Animals and treatment

All the experiments were carried out with male Syrian Golden hamsters (Mesocricetus auratus) aged 10-12 weeks weighing between 80 – 100g. They were maintained under standard conditions of temperature and humidity with 12 hrs light- dark cycle and provided standard pellet diet and water ad libitum. They were maintained in accordance with the guidelines of the National Institute of Nutrition, ICMR, Hyderabad, India and experimental design was approved by the Animal Ethical Committee, Annamalai University. (Approval no.474- 160/1999/CPCSEA)

Treatment Schedule:

The animals were randomized into experimental and control group and divided into four group of six animal each. Hamsters in Group I served as untreated control.Right buccal pouch of hamster of Group II and III were painted three times per week with 0.5% solution of DMBA in liquid paraffin with a number 4 brush. Each application leaves 0.4mg., In addition to DMBA treatment , animals in Group III received an intra gastric administration of 250 mg/kg body weight of ethanol extract from leaves of IA on the days alternate to DMBA application. Group 4 animals were treated with ethanolic leaf extract alone. The experiment was terminated at 14 weeks and all animals were sacrificed by cervical dislocation after an overnight fast. Before each animal was killed, the right pouch was grossly inspected to evaluate premalignant lesion or tumor development.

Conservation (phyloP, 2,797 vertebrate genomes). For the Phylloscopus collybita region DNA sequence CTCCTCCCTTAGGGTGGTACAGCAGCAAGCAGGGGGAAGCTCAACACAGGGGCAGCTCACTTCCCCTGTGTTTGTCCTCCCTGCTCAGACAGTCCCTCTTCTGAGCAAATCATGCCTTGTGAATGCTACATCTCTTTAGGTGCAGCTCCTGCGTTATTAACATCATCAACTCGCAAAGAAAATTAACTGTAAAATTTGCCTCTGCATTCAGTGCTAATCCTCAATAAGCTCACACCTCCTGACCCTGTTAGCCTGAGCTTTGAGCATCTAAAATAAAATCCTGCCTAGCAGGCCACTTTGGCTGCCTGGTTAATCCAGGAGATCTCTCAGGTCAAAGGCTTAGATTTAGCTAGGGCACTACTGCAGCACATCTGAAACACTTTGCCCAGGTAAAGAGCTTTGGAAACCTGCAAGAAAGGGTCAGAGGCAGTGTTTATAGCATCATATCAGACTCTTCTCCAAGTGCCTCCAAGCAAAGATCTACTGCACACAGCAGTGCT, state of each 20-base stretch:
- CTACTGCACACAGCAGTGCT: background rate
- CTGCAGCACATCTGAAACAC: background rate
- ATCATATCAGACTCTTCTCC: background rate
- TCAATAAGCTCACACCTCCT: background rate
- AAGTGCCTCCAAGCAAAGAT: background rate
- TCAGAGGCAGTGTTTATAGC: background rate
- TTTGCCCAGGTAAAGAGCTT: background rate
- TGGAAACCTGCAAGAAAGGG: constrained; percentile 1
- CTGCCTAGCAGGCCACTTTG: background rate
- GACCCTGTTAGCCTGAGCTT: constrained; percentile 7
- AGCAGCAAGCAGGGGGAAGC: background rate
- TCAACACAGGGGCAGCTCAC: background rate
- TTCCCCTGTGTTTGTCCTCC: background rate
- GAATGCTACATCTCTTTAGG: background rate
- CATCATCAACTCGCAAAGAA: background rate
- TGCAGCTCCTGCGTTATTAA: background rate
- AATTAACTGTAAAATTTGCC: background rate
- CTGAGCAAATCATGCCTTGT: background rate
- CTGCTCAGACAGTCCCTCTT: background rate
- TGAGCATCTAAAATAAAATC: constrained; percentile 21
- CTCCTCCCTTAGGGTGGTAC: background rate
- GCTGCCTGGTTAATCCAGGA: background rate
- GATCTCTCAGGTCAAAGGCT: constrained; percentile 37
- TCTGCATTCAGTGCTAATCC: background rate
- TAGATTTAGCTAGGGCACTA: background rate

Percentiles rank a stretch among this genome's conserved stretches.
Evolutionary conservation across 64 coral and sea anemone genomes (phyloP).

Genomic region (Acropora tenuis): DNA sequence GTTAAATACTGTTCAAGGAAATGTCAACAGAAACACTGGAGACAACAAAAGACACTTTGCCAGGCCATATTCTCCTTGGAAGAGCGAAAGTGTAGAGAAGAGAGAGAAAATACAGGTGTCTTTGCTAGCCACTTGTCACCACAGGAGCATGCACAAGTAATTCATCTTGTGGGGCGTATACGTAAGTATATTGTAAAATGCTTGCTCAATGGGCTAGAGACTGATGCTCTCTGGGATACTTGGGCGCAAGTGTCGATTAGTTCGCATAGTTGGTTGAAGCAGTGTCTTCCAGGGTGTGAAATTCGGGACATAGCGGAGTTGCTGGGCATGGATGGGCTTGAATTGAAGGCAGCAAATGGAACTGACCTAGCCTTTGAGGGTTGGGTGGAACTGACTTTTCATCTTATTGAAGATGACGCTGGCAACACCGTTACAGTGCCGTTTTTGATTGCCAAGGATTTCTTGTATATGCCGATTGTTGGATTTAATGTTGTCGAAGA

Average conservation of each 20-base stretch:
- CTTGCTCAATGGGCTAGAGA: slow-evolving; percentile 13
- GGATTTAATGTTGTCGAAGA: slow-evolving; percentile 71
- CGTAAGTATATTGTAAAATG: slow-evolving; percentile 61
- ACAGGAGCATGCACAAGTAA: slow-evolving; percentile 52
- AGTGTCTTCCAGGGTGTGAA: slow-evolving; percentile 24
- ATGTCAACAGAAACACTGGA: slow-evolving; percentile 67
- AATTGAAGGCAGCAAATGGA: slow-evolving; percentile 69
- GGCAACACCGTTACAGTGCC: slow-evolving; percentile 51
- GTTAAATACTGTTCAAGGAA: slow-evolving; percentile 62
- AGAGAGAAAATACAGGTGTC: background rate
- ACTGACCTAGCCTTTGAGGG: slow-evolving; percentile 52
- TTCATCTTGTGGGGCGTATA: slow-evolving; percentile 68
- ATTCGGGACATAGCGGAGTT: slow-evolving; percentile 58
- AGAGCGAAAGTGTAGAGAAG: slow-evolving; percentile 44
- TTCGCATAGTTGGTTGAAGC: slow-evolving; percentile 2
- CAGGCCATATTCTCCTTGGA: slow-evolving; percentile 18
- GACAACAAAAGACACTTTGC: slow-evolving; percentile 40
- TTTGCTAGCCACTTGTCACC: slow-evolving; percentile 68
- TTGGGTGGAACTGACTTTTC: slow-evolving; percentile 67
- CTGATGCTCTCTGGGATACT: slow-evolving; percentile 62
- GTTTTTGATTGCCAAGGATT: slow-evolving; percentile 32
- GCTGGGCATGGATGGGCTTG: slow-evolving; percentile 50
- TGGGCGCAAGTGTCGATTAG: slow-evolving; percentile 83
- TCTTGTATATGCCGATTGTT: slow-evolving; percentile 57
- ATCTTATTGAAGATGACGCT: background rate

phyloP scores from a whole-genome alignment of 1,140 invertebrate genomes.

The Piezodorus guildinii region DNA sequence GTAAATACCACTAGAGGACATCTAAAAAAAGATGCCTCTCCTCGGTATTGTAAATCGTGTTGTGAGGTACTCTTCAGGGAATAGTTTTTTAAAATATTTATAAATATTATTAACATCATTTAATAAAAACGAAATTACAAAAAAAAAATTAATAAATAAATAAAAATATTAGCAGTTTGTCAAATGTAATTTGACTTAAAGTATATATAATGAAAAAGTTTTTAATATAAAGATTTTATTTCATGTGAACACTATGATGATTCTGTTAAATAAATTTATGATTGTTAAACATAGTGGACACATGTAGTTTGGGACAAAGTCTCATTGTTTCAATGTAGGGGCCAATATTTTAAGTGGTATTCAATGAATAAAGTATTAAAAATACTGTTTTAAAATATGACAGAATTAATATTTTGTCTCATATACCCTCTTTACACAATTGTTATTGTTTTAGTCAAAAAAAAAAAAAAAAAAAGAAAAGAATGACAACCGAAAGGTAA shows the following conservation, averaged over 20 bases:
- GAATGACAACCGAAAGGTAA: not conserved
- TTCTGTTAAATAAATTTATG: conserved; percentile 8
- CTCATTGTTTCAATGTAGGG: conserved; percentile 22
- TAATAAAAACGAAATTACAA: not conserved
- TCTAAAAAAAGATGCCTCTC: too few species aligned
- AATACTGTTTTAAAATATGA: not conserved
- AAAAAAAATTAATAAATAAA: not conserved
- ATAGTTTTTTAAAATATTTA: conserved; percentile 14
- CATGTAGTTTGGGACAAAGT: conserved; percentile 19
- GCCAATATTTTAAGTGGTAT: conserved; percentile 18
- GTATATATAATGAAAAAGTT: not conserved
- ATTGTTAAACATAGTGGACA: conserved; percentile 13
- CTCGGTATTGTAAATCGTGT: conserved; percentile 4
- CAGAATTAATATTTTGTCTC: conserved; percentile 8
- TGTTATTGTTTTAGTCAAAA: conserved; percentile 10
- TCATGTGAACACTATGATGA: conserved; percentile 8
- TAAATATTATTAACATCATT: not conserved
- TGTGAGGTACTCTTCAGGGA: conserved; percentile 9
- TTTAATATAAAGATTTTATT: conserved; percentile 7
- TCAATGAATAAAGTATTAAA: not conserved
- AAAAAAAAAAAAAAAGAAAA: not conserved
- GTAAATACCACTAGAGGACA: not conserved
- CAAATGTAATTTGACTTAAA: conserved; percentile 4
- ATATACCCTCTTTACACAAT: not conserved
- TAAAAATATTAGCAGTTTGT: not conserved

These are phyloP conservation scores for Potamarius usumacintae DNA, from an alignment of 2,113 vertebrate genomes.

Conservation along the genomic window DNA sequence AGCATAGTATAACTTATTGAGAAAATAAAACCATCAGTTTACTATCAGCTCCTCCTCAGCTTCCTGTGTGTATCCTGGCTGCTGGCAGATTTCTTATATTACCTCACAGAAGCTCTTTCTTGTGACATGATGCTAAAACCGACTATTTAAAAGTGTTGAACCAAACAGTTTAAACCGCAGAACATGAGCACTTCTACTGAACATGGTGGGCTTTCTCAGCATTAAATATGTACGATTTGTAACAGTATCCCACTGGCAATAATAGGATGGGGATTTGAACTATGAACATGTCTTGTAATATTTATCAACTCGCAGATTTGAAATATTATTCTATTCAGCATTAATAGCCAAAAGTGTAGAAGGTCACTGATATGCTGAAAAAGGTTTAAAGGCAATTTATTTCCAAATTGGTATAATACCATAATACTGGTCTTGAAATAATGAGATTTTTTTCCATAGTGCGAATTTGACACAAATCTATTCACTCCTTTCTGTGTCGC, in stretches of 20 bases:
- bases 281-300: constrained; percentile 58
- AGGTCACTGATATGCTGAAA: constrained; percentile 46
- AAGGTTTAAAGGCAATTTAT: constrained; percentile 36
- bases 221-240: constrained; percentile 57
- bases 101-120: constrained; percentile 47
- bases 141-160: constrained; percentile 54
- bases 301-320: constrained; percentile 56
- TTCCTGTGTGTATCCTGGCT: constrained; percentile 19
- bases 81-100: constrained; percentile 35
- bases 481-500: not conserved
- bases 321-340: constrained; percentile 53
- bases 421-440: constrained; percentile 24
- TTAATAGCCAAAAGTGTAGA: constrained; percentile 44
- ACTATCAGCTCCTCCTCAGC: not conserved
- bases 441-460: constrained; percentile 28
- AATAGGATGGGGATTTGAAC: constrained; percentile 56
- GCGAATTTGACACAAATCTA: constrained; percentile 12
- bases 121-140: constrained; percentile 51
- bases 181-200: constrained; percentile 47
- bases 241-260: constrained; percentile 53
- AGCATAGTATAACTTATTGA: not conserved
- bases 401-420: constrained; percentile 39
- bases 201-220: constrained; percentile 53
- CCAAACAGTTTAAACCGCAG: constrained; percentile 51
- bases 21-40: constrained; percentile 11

Buccal pouch and liver tissues were subdivided and processed for various parameters . Tissue for histopathological examination were immediately fixed in 10% neutral buffered formalin , processed by means of routine histological technique and stained with hematoxylin and eosin. Tissue samples for biochemical analysis were weighed and homogenized according to method described by Ames et al(13). All the steps for the preparation of S9 fraction were carried out at 4 °C.

Assay of hepatic Xenobiotic metabolizing enzyme

Cytochrome b5 and cytochrome p450 contents were determined by the method of Omura and Sato(14).Cytochrome b5 reductase was assayed by Strittmater and Verlick(15). UDP Glucuronyl transferase (UGT) and cytosolic Glutothione – S – transferase (GST) activities were determined by using p-nitrophenol(16) and 1-chloro-2,4 dinitrobenzene as substrate(17). DT-Diaphorase (Quinone Reductase) was assayed by the method of Ernster(18).Protein concentration was determined by the method of Lowry et al(19)

Determination of hepatic lipid peroxidation and antioxidant level

Extent of lipid peroxidation was determined by measuring the level of Thiobarbuturic acid reactive substance (TBARS) in the liver homogenates(20). Antioxidant status was analysed by measuring the level of Reduced Glutathione( GSH) by the method of Anderson et al(21).

Statistical analysis

Data are expressed as mean ± standard deviation. Statistical analysis on the datas for biochemical assays were done with analysis of variance, and group means were compared by the least significant difference test. Results were considered statistically significant at P < 0.0